Spring Budget 2023 - what does it mean for the self-employed?
The Spring Budget was announced on March 15, 2023 - we unpack the key announcements and what they mean for the self-employed.
Have a drink of water.
I could probably stop the article there. In fact, I'll pause for a minute, go and grab a glass of water now, and whilst I wait for you to get back - I'll expand a little bit upon the benefits of making sure you’re drinking enough water during the day.
For all of the articles on wellbeing, finding your purpose, investing motivating work, social connections and the endless recommendations on what you should be doing - if they’re not built upon the foundations of better physical health, you’re always going to be fighting a losing battle. Eating well, sleeping well, getting exercise, and staying hydrated.
The simplest of these: make sure you’re drinking enough water during the day.
Countless studies show that drinking plain water and staying well hydrated plays a vital part in looking after our mental health and drinking enough water can reduce the risk of depression and anxiety. Even mild dehydration takes its toll - which might occur as part of just forgetting to have a drink during the day, can lead to drops in your mood, poorer concentration and poorer memory.
The NHS recommends 1.5 litres a day - but the right amount is naturally dependent on many factors - the temperature, your height and weight, how much you’ve eaten or exercised - and this amount includes the water we get from food and drinks, including tea and coffee or juice, but caffeine is a diuretic (which makes you pee quicker) so can encourage the body to lose water more rapidly, and too much sugar from juice or canned drinks can lead to dips in your mood - so simple, plain water offers huge benefits.
I know personally when I’m not working at home, I drink way more water - either because I’m in coffee shops, or client offices where in meetings with a cup of coffee or glass of water, and have my bottle of water with me at all times. It acts a visual reminder to drink. But when I’m at home, I quite often go for a day forgetting to drink plain water, and will feel it by the end of the day.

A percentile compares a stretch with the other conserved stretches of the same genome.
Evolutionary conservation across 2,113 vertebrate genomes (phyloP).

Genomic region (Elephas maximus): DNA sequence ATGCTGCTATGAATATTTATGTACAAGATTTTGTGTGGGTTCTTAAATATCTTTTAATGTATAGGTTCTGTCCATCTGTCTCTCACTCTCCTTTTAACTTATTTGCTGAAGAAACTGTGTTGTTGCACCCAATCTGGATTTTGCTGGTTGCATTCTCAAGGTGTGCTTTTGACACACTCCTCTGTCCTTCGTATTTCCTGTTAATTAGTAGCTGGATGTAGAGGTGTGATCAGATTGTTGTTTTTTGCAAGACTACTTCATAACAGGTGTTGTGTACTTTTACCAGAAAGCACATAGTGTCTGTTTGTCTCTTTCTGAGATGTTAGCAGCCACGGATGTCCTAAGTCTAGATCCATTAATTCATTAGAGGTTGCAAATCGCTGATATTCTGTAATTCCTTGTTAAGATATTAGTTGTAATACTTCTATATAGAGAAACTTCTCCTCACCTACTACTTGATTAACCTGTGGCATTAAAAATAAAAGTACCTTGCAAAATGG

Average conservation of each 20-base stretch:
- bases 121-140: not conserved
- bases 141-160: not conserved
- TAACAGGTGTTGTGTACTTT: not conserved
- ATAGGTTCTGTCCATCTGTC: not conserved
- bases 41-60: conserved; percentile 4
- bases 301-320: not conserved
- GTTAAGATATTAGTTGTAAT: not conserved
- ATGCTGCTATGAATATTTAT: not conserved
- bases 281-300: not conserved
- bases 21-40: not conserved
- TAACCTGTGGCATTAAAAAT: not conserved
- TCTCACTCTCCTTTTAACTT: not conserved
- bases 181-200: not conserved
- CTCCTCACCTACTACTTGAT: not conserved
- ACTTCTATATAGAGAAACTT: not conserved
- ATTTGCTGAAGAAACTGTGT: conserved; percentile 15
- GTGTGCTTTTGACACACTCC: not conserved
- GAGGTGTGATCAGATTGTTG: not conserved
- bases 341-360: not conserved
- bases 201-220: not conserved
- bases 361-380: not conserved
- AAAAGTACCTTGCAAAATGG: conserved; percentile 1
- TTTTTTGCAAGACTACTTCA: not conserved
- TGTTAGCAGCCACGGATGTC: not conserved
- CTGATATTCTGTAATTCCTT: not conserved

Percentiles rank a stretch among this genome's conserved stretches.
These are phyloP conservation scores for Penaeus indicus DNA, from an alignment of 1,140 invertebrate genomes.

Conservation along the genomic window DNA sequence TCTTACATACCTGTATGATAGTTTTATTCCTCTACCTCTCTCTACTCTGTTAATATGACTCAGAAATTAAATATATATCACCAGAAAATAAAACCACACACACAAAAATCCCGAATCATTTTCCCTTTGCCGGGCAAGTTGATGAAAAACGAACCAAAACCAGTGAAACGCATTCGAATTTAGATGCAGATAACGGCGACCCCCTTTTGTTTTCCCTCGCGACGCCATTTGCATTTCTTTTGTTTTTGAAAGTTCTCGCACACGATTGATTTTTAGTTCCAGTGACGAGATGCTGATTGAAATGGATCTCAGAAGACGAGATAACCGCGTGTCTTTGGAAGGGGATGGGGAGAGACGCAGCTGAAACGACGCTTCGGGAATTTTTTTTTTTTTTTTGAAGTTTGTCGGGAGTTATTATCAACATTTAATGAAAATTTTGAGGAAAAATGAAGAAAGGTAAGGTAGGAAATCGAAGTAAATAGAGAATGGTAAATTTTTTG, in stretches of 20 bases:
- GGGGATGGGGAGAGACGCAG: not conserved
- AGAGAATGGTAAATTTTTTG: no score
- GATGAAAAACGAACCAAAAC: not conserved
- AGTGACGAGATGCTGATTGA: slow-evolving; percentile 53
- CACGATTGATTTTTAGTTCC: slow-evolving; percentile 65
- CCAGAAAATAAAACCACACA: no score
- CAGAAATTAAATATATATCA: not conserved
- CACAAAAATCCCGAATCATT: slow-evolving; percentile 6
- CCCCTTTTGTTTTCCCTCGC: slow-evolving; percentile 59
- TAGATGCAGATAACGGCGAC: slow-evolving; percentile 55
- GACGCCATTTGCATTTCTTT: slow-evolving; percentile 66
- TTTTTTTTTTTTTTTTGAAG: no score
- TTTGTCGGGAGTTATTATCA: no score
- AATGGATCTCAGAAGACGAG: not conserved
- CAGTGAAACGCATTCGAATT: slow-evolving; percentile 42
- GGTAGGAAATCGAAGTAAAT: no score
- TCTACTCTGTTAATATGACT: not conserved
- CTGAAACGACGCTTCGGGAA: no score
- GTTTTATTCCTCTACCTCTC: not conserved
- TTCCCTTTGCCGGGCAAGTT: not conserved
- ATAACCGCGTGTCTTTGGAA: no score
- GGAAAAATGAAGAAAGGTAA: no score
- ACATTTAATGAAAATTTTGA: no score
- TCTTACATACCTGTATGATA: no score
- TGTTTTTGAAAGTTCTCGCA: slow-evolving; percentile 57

So, as it approaches UN World Water Day on March 22 - here are our tips for making sure you’re getting a good amount each day:
Don’t wait until you’re thirsty:
Don’t assume your body doesn’t need water if you’re not thirsty. Get in to the habit of drinking water regularly, rather than only when you feel you need it.
Use a visual reminder:
Get yourself a reusable water bottle, large jug or carafe, and leave it in your workspace. It will act as a visual reminder to drink through the day, and as an indicator of how much you’ve drank so far. If you can use a 2L jug, that’s roughly your intake for the day.
Pair your breaks with water:
If you’re taking regular breaks during the day, use this time to take a glass of water too. If you’re not taking regular breaks, away from your screen and work, consider doing so, as this can help with focus too.
Replace other drinks with water:
Try reducing the amount of caffeinated or sugary drinks and replace them with plain water, this can help increase your water intake, and offset the loss of water from diuretics.
Mix it up:
If you’re getting bored of plain water, try adding slices of cucumber, mint or rosemary to your jug of water. The water will take on a subtle flavour. You can also get cold water infusions - like teabags for your water, which add a little something to keep it interesting.
Drink on the hour:
Fill a small glass of water at the top of every hour, and if you haven’t finished it by the top of the next hour, drink up and start over. You’ll quickly get into a habit of drinking, but also stepping away from the computer.
Wake up and Good Night:
Drink water first thing when you wake up, and before you go to sleep to offset the possible dehydration from overnight.
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